Various devices are known in the art which surround and absorb or otherwise capture oil or other floating liquid materials. Some of these devices disclose fabric or netting containing filaments or other oil absorbing material. These devices typically float upon the water, and absorb water as the device contacts the oil spill. The device may be elongated so as to be formed around the oil and contain the oil spill. The prior art discloses such varied absorption materials as hay, straw, bark, sawdust, urethane foam, nylon, rayon, polyester, glass, wool, and cotton.

SUMMARY OF THE PRESENT INVENTION

The present invention comprises a casing which is porous to allow water and oil to pass through the casing. Human hair is contained within the casing, and absorbs oil as the oil enters the device through the casing. A flotational material is combined with the human hair so as to cause the device to float as the device absorbs oil and water. Alternatively, flotational means may be connected to the device.

Human hair is superior in absorbing oil to those materials disclosed by the prior art. Five (5) pounds of human hair, occupying approximately three cubic feet, will absorb about one (1) gallon of oil.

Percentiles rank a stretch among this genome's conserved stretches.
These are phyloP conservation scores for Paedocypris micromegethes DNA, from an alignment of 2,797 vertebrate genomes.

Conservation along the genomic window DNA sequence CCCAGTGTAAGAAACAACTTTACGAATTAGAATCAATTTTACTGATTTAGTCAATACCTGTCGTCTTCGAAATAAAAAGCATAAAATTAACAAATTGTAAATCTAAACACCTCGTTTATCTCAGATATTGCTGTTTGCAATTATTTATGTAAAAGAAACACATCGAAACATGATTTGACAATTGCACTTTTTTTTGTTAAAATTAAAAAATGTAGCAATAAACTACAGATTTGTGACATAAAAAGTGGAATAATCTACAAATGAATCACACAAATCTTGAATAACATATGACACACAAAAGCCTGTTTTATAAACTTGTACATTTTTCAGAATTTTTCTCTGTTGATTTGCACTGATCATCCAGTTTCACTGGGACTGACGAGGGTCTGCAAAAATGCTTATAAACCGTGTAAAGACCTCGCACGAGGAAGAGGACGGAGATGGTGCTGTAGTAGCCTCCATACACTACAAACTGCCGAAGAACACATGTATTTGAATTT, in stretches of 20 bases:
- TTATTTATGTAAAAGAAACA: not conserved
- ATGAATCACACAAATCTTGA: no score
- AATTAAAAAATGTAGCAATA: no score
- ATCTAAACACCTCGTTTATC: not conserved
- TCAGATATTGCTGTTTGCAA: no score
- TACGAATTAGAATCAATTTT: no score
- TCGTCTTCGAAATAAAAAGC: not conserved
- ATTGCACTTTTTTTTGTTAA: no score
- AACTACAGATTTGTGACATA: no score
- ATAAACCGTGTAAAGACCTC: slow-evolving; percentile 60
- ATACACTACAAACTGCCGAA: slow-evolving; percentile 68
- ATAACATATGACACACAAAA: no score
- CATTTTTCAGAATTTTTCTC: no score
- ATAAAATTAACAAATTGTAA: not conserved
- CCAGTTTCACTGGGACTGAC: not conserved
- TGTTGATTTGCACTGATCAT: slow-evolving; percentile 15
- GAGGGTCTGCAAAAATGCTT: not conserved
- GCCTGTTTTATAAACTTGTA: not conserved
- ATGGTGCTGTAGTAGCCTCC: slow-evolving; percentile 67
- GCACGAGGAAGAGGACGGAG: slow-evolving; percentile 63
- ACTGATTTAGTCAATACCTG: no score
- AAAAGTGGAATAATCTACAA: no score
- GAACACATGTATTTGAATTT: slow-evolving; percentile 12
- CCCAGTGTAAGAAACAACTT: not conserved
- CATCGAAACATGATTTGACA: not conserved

DESCRIPTION OF THE DRAWINGS

FIG. 1 is a perspective view of an embodiment of the device floating on water.

FIG. 2 is an exploded view of the device.

FIG. 3 is a sectioned view taken essentially along line 3--3 of FIG. 1.

FIG. 4 is a partial view of the device.

DETAILED DESCRIPTION OF THE PREFERRED EMBODIMENT

Referring now to the drawings, FIG. 2 demonstrates the casing 2 for the device, human hair 4 and flotation material 6. The flotation material and the human hair may be mixed and contained within the casing. One example of such a mixture is shown in FIG. 3.

The casing is a porous material. A fabric material such as nylon may be used for casing. The casing has openings which are of sufficient size to allow water and oil to freely pass through the casing. The casing must be sufficient to retain the human hair and flotation material within the casing. The casing 2 is shown as being in two parts in FIG. 2 for demonstration purposes only. The casing could be a seamless elongated tube, for example, or the casing could comprise multiple parts which are connected such as by seaming. The casing could be made of a material which will retain the human hair 4 and the flotation material 6, if the flotation material is mixed with the human hair, and through which oil and water may pass so that the human hair absorbs the oil.